UNIDENTIFIED MALE: He's a change agent. Has been for 33 years. He represents a change and a message that many of us have been longing for awhile.

ZELENY: But Clinton is running a dual track strategy, airing new ads of her own today in Arizona.

AD ANNOUNCER: Hillary knows our kids deserve better.

ZELENY: Keeping one eye on Sanders and another on Trump.

CLINTON: I've gotten more votes than he has. I think he has -- if you really analyze it, a pretty narrow base. But we'll find out. If he gets nominated, we're going to have a very vigorous general election if I'm the nominee.


ZELENY: And that vigorous general election isn't here just yet but Trump has his hands full with his own primary and looming convention fight. But Democrats are beginning to invest time and money into defining Trump early or at least trying to, something they believe Republicans have failed to do starting last summer when Trump jumped in.

But, Jake, it is a tall order for them because Donald Trump so far has defied every single odd.

TAPPER: Yes, every rule. Every political rule has gone out the window.

Jeff Zeleny, thanks so much.

Panicked conservatives gathered in Washington trying to figure out how to stop Trump if possible, even suggesting maybe a third-party candidate is the only way to do it.

And then, SeaWorld's killer whales will soon be history. Why the park is now making major changes three years after that damaging documentary, "Blackfish."


[16:22:52] TAPPER: Welcome back to THE LEAD. We're going to stay with our politics lead.

For the first time since bowing out of the presidential race, Senator Marco Rubio spoke publicly just over an hour ago on Capitol Hill. He said he is not interested in being anyone's vice president and he took this shot at the front-runner, Donald Trump.


SEN. MARCO RUBIO (R), FLORIDA: Hopefully, there's time to still prevent a Trump nomination, which I think would fracture the party and be damaging to the conservative movement.


TAPPER: Talk about this and everything else with former Republican Congressman Vin Weber who is supporting John Kasich, senior writer for "The Federalist", Mary Katharine Ham, and campaign director at the Center for American Progress Action Fund, Emily Tisch Sussman, who is supporting Hillary Clinton.

So, Congressman Weber, let me start with you.

If Rubio really wanted to unite conservatives or Republicans around the task of defeating Donald Trump, wouldn't it make sense to endorse either Kasich or Cruz to get some momentum?

VIN WEBER (R), FORMER MINNESOTA CONGRESSMAN: Yes, yes, or at least campaign around the country for both of them or something -- something other than vacating the field. Too many people including the candidates have vacated the field on this Trump issue and now we're on the eve of him maybe having a majority. I don't think he'll get there. All of a sudden, they're saying, oh, my God, the house is burning down.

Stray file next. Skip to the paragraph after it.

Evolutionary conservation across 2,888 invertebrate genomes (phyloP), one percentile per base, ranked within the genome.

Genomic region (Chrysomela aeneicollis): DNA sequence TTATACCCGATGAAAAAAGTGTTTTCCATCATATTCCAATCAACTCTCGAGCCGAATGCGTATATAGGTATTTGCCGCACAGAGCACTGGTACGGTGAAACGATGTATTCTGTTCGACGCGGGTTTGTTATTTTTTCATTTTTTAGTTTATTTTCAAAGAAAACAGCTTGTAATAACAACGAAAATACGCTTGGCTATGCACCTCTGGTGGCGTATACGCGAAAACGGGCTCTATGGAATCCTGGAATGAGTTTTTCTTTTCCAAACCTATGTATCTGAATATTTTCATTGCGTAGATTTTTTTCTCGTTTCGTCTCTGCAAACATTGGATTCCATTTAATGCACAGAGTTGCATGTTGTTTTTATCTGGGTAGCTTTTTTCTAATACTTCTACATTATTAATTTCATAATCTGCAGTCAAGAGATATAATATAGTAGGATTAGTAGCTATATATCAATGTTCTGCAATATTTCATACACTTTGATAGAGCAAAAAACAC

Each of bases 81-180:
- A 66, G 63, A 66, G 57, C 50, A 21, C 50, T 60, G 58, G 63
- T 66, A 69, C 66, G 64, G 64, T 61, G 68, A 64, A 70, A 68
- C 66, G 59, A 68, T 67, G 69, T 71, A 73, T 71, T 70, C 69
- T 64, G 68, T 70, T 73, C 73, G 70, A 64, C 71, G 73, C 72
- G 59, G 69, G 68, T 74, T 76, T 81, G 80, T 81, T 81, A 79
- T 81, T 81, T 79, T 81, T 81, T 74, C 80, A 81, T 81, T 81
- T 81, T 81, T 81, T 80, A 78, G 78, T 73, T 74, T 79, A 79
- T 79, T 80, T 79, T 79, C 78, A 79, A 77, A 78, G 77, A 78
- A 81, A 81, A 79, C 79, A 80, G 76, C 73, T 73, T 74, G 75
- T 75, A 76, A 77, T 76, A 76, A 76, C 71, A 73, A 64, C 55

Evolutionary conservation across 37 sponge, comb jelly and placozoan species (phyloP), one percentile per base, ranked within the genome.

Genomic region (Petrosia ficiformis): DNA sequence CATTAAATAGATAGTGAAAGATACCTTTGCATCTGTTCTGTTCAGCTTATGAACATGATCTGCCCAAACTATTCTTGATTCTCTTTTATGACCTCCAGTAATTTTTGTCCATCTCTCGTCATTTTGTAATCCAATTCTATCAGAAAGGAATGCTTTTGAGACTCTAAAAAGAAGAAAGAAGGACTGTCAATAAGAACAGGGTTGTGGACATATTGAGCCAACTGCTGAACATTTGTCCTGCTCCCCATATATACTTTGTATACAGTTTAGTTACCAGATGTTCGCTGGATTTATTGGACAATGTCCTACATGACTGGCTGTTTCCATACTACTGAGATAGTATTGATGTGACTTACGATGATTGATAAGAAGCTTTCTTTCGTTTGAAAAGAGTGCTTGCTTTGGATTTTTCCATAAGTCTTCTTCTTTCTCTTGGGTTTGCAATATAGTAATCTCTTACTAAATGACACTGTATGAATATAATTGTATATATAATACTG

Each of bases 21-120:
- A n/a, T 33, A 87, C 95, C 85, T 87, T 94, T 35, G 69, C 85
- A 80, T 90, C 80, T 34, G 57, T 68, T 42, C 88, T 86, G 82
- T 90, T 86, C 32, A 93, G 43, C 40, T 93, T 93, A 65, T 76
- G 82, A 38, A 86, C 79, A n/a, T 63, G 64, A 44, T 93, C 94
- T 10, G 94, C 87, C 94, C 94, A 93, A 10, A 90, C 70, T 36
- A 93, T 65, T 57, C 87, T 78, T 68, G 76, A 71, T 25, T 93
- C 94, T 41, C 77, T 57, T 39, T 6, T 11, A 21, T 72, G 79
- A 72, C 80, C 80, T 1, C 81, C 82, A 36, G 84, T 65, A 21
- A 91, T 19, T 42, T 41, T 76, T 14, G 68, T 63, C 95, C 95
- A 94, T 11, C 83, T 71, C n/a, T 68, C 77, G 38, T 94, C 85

We should have done something before it got this far. Yes, I would like to see him come forward, I would prefer him to see them support Governor Kasich but if he's for Cruz, he should be for Cruz. But I think people can't just sit on the sidelines now and then complain the house burned down in July.

TAPPER: Mary Katharine, let's talk about this meeting of conservatives in D.C. today to try to come up with a way to stop Trump from getting the nomination or have a third party.

Erick Erickson, who's a conservative writer and donor who called into the meeting, he said conservatives are, quote, "about ideas, not necessarily parties". That sounds like there's a ground swell among some for a third party.

MARY KATHATINE HAM, SENIOR WRITER, THE FEDERALIST: There's two things here. It's not just the establishment that does not like a Donald Trump nomination. It is these grassroots conservatives and activists who have been doing this for a long, long time and that's what this is working on.

I do think there is an appetite for a third party. You see it in exit polling. You see 38 percent to 40 percent of Republicans in exit polling saying, yes, I would consider a third party.

[16:25:05] What I worry about and I do think that's a possibility here. What I worry about is a lot of these solutions as you were pointing out seem a little too clever by half sometimes, that they require a lot of strategy and they require a lot of it coming together really fast. So --

WEBER: But the case has to be made, regardless of whether we defeat Trump, start a third party or whatever, the case against him substantively hasn't been made because we've had so much focus for eight months on just the horse race. Trump is doing so well. He's winning on polls.

We need to focus on why he is objectionable.

EMILY TISCH SUSSMAN, CAMPAIGN DIRECTOR, CENTER FOR AMERICAN PROGRESS ACTION FUND: Well, I say that's actually longer than eight months. I say it's actually longer than that. I think really since the Tea Party wave in 2010 and the Republican Party embracing the Tea Party wave, it really wasn't a natural fit for the party, bringing them in.